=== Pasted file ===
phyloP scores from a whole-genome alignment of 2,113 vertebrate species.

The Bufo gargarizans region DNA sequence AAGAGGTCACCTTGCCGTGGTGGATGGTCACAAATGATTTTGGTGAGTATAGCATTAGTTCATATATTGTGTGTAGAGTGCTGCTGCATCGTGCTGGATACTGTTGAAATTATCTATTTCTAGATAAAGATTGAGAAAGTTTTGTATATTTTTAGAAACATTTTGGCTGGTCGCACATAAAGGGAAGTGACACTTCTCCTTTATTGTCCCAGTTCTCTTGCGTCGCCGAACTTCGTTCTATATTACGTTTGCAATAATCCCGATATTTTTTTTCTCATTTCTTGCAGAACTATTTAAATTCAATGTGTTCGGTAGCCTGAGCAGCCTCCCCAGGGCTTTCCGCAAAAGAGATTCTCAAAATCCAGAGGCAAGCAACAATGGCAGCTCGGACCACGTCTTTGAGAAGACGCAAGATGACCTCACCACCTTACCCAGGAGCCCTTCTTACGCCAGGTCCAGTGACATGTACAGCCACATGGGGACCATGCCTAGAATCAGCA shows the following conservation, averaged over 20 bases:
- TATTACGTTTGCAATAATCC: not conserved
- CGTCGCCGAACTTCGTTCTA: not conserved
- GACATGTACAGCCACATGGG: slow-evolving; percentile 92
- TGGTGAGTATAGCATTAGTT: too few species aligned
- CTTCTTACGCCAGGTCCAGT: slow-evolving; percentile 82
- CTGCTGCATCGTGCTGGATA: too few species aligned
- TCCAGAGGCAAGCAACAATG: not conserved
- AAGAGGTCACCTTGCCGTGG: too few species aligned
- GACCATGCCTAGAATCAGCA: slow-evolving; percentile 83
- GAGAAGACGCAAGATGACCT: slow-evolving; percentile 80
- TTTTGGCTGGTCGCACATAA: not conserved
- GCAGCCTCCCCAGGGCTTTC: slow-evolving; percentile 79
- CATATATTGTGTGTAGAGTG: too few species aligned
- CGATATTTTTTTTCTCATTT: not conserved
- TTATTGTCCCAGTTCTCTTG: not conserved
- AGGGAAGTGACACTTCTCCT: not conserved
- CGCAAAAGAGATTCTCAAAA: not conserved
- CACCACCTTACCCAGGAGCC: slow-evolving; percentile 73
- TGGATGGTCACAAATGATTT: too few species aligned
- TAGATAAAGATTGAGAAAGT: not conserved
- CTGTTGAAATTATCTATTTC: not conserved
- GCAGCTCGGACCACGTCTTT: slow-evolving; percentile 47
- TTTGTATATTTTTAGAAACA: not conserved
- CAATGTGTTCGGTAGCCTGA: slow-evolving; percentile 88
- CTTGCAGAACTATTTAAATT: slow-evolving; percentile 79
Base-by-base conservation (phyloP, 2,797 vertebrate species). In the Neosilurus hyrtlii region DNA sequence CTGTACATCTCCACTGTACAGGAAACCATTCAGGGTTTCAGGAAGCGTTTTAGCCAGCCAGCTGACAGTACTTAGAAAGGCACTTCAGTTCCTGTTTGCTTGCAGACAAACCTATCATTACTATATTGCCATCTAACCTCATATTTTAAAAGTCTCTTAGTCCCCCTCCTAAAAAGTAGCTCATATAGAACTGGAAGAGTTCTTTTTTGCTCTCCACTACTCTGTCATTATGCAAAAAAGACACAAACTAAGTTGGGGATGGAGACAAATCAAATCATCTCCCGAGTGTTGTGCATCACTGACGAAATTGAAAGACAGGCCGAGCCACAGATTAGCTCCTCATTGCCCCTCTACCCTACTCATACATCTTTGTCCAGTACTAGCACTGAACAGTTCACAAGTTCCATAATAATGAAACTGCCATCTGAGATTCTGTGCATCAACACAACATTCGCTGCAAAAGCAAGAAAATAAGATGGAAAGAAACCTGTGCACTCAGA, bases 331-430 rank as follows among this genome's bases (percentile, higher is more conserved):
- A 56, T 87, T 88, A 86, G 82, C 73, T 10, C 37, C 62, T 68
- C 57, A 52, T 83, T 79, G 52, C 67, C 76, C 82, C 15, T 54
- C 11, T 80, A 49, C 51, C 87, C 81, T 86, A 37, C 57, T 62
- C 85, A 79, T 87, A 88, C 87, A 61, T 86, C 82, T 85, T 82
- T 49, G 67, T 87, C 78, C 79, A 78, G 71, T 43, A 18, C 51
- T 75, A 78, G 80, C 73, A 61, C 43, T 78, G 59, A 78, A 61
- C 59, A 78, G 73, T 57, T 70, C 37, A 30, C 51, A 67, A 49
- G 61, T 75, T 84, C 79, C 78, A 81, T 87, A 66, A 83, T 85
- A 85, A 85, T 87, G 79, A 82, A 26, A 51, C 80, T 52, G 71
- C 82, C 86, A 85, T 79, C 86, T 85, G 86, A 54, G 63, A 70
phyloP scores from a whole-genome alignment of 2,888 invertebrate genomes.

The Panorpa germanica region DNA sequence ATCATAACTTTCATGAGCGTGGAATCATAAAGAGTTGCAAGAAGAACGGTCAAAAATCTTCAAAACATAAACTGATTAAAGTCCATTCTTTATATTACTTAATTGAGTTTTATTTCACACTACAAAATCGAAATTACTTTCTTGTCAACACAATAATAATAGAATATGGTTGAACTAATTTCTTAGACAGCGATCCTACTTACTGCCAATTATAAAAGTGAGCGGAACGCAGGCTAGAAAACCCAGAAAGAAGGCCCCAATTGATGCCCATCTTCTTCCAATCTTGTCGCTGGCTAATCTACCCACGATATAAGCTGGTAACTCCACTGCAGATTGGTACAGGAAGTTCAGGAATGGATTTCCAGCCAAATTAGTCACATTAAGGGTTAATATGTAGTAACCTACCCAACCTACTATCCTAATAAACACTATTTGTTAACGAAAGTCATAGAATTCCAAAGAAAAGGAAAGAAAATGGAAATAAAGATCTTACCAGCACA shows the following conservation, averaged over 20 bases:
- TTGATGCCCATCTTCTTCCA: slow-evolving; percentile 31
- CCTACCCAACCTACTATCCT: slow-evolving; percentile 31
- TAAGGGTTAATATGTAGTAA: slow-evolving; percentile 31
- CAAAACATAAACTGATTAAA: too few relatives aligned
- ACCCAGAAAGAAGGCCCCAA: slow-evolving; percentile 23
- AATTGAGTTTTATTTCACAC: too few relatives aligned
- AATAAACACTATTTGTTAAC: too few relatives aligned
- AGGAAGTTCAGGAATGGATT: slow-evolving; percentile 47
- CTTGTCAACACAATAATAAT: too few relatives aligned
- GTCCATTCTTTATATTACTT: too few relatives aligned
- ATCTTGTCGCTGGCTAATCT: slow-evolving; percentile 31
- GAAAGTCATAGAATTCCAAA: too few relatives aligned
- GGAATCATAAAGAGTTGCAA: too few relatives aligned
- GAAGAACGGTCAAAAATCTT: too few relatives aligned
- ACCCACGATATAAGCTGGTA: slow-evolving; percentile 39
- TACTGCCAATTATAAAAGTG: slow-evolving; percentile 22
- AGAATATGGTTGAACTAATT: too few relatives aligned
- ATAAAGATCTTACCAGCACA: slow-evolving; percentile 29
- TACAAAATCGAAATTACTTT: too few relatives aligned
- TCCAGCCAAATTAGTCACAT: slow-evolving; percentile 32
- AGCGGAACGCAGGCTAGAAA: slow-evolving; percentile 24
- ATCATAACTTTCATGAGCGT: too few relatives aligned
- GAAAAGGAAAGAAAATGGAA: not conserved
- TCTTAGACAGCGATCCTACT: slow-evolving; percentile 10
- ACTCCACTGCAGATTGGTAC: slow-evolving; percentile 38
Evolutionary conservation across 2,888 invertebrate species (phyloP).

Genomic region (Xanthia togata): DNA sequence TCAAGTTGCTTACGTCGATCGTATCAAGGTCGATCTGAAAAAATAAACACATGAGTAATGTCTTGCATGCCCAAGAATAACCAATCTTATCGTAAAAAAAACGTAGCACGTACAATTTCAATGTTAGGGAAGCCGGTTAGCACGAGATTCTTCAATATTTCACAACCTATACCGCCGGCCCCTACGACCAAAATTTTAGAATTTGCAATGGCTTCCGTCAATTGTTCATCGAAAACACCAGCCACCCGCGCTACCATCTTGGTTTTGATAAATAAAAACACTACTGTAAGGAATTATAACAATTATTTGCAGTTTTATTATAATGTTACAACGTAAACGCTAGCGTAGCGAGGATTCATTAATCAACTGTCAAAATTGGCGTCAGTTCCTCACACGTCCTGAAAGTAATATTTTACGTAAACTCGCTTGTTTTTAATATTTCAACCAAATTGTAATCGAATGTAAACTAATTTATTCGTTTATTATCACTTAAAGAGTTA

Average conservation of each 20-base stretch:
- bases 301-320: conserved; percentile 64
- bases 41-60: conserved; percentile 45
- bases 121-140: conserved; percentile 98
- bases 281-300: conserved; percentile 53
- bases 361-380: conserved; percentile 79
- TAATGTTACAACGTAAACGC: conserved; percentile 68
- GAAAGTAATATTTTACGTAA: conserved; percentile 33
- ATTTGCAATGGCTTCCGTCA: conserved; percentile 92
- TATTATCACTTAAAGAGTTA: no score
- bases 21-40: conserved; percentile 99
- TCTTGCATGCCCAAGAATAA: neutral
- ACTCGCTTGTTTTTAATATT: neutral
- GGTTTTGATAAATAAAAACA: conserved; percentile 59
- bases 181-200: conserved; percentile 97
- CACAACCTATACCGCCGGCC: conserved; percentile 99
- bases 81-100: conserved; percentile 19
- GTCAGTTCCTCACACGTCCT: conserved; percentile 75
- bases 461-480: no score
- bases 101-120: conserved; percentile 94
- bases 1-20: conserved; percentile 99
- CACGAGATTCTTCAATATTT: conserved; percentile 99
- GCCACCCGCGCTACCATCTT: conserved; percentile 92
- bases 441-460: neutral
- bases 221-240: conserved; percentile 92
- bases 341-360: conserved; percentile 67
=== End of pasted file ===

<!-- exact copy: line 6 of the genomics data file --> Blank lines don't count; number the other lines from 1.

- TGGTGAGTATAGCATTAGTT: too few species aligned